If you’re planning renovations and your home is on the older side, it’s important to test for lead paint first. Renovation activities like sawing and sanding can disturb the paint and release harmful particles.

concrete wall texture with peeling paint

What to Do If You Found Lead on Your Walls

If you find out there’s lead paint on your walls – don’t panic. But you need to handle it carefully. It’s best to leave those areas undisturbed until you can secure professional help. Attempting to sand or remove the paint on your own can liberate more dust into the air, worsening the problem and increasing health risks. Here are some steps you should consider:

Leave it as it is

Unless you find it really necessary to remove the paint, you can just leave the surfaces in their normal state. This is only an option if the paint is in good condition, especially if you don’t have the budget for lead paint removal costs. It may also be the option to choose as long as you don’t have any small children or someone else in the family who is physically sensitive and weak, allergic, or asthmatic. 

However, if you intend to sell your home, it’s best to disclose that it contains lead-based paint. Once you see cracking, peeling, or chipping paint, it’s time to take action.

Contain the area and protect yourself

If the lead paint is chipping or peeling, seal off the area to prevent the spread of lead dust until you can address the problem properly. Avoid exposing yourself to lead by leaving the work to the professionals. But if you really need to go to the affected area, put on latex gloves, a long-sleeved shirt, protective eyeglasses, closed-toe shoes, and an N95 mask. Lead paint is harmful, so avoid ingesting it or sticking your skin to it at all costs.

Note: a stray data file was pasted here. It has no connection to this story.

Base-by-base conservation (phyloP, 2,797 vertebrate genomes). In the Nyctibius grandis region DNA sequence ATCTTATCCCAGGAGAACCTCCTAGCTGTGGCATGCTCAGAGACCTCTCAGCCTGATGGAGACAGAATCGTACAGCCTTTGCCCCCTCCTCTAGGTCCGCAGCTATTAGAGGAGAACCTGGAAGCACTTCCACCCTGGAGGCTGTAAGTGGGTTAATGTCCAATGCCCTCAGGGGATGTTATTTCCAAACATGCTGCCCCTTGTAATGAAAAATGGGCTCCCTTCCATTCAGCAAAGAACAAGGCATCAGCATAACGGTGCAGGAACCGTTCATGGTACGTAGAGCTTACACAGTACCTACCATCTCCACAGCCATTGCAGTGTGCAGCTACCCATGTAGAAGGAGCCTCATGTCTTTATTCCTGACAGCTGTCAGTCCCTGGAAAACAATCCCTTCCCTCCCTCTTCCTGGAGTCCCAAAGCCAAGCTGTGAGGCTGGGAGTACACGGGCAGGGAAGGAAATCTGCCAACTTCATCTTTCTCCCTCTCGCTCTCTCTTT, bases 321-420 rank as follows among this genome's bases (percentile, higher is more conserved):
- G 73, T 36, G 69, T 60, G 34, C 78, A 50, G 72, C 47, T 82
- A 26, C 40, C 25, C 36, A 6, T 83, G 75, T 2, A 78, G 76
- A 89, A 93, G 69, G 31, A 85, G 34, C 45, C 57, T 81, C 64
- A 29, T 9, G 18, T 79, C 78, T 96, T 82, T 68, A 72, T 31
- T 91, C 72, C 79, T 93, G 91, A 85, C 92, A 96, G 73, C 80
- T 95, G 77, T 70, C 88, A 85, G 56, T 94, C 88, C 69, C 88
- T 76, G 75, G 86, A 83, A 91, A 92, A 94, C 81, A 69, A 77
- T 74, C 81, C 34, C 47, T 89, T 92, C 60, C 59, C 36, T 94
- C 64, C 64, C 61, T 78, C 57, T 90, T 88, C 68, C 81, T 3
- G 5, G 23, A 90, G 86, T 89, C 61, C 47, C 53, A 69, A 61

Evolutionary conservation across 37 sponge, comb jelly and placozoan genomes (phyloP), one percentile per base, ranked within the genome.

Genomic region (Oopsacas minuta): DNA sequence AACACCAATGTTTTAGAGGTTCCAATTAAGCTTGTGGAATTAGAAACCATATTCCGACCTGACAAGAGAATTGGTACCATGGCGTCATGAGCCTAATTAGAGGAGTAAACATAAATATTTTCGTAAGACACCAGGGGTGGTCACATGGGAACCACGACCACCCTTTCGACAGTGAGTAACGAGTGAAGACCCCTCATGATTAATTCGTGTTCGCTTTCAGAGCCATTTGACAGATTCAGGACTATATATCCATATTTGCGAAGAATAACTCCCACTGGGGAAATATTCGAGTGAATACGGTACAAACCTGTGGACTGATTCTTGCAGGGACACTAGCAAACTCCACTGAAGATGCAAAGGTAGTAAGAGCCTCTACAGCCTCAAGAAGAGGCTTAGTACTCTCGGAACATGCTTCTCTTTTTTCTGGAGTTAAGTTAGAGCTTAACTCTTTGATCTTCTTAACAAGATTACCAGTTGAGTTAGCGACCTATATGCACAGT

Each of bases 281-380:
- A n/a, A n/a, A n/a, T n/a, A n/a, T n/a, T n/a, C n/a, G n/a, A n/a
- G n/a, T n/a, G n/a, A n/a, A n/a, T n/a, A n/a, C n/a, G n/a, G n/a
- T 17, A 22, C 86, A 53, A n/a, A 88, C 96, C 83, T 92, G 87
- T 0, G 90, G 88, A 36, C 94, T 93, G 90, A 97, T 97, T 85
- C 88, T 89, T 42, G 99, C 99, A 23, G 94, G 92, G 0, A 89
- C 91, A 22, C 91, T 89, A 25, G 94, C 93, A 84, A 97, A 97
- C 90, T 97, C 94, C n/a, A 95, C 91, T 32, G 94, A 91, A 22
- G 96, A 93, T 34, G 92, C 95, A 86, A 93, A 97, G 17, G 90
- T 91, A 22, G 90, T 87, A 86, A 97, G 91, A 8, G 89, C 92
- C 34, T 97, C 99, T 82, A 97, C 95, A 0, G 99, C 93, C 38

Avoid DIY removal and hire a pro

While it might be tempting to scrape or sand lead paint yourself, this can release harmful lead dust into your home. Always opt for professional removal and hire a certified lead abatement contractor. Professionals certified in lead removal have the training to do the job safely and are equipped to follow strict regulations that protect you and your family from lead exposure.

Clean up paint chips carefully 

Use precautions if you must tackle some cleanup yourself before the professionals get in your house. Start by gently sweeping any lead paint chips on the floors or near windows. If necessary, use a damp cloth to help pick up smaller particles. Focus on areas that are frequently accessed and within reach of children, such as windowsills. Wear an N95 mask during cleanup, and make sure to wash your hands afterward thoroughly. For added safety, vacuum the affected areas with a HEPA filter-equipped vacuum.